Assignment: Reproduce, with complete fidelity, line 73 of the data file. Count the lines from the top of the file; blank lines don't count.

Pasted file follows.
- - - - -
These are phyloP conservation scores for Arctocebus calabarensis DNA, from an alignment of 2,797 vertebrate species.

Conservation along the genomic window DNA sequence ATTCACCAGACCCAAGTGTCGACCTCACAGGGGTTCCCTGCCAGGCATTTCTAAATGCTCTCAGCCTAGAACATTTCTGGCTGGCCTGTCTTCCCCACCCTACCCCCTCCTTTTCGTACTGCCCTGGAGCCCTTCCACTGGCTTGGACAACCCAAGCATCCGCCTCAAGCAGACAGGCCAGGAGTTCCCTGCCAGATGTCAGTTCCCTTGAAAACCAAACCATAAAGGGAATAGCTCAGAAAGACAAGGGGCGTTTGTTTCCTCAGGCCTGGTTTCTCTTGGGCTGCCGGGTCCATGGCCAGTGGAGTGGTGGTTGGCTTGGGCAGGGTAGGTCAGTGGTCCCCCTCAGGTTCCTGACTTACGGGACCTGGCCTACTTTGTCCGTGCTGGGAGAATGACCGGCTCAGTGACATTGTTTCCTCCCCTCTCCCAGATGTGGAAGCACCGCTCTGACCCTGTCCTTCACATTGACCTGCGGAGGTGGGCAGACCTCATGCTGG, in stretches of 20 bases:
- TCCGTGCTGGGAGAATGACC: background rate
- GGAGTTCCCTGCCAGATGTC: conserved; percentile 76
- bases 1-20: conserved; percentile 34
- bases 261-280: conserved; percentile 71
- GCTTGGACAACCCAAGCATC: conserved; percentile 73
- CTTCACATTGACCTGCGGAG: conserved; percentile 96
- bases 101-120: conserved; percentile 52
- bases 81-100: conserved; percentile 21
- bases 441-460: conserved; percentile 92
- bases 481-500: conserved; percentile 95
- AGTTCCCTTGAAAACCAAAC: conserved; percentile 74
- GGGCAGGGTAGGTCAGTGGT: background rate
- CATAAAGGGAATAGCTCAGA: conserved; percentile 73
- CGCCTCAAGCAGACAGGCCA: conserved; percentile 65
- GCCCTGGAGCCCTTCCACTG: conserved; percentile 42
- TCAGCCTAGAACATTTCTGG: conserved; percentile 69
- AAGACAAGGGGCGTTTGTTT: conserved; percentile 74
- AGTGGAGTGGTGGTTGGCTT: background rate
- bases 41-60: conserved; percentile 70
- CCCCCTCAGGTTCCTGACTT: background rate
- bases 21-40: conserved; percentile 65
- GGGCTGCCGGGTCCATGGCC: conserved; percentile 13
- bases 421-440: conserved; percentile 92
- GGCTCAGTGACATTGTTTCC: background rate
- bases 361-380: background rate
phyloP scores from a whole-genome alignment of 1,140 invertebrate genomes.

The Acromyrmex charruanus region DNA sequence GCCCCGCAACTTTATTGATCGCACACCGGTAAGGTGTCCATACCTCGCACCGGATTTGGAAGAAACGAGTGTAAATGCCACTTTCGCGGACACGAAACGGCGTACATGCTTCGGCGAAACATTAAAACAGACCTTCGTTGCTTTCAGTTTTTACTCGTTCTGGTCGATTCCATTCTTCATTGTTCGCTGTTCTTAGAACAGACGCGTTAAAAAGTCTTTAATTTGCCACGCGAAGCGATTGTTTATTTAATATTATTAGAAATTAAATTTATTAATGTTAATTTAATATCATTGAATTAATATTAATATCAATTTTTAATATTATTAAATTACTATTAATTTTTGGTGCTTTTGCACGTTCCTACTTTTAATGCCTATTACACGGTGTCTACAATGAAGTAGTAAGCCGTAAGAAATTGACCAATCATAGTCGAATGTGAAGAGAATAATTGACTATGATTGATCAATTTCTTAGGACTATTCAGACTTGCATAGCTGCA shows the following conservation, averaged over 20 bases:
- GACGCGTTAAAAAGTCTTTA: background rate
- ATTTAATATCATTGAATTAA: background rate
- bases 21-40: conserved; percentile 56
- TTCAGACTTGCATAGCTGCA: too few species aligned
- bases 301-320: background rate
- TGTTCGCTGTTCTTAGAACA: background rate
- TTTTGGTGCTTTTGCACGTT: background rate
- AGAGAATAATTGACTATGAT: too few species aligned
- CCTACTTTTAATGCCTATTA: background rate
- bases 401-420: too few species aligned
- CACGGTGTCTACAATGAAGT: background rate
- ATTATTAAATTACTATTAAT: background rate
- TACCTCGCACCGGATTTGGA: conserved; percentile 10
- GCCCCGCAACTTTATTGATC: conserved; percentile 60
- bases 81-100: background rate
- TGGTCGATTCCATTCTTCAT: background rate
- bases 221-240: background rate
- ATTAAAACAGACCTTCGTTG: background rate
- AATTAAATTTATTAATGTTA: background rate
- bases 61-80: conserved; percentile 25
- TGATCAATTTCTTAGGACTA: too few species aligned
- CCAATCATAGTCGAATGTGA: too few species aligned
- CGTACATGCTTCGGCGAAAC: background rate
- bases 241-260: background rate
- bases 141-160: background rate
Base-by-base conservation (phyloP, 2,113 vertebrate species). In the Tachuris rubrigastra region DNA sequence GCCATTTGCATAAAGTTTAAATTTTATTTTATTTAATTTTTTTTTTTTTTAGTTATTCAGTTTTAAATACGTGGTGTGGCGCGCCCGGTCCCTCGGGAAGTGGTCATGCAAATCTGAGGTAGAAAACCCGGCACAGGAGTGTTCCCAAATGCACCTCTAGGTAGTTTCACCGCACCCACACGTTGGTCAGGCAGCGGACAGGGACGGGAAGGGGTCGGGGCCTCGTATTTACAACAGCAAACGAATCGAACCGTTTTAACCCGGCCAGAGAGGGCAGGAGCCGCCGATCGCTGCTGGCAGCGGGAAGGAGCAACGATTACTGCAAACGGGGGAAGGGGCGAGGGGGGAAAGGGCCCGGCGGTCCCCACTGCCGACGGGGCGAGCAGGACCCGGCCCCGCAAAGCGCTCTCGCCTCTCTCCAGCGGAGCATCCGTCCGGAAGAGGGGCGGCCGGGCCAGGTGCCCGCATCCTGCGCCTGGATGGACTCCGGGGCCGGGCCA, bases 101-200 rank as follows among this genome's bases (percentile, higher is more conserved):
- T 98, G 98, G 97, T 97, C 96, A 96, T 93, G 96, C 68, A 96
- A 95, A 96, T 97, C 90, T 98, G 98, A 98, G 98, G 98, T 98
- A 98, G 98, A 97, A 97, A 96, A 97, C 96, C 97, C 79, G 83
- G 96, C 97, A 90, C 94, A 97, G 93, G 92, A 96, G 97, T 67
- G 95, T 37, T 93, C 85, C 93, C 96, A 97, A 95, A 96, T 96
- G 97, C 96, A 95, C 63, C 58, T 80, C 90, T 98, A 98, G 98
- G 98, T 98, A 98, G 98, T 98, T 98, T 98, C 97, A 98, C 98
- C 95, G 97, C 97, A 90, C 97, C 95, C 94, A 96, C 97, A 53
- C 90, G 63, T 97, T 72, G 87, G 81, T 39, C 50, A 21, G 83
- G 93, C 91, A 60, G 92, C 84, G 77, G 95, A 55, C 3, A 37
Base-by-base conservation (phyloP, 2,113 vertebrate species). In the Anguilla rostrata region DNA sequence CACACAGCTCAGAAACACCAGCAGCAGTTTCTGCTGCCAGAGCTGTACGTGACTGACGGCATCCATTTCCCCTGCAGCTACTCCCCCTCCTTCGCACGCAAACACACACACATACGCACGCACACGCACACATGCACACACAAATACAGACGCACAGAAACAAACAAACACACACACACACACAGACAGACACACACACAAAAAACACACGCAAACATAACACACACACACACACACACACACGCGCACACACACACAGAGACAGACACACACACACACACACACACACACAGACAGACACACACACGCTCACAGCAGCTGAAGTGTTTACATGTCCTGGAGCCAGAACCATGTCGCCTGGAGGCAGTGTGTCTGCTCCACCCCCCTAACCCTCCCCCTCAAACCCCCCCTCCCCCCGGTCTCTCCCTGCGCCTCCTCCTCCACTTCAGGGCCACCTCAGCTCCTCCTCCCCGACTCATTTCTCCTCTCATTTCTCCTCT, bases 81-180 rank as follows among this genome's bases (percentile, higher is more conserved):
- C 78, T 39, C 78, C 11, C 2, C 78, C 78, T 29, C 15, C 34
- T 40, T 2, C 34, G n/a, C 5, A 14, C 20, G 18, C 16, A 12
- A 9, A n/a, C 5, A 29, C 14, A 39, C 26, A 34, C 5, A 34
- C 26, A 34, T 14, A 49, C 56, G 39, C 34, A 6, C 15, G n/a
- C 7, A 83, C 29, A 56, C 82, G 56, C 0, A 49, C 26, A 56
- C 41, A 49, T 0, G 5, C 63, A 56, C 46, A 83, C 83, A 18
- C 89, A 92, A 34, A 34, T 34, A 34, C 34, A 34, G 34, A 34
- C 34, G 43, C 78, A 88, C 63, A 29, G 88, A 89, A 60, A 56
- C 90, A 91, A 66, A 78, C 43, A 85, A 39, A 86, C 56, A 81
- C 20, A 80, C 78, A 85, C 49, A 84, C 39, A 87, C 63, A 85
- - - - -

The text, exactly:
- C 89, A 92, A 34, A 34, T 34, A 34, C 34, A 34, G 34, A 34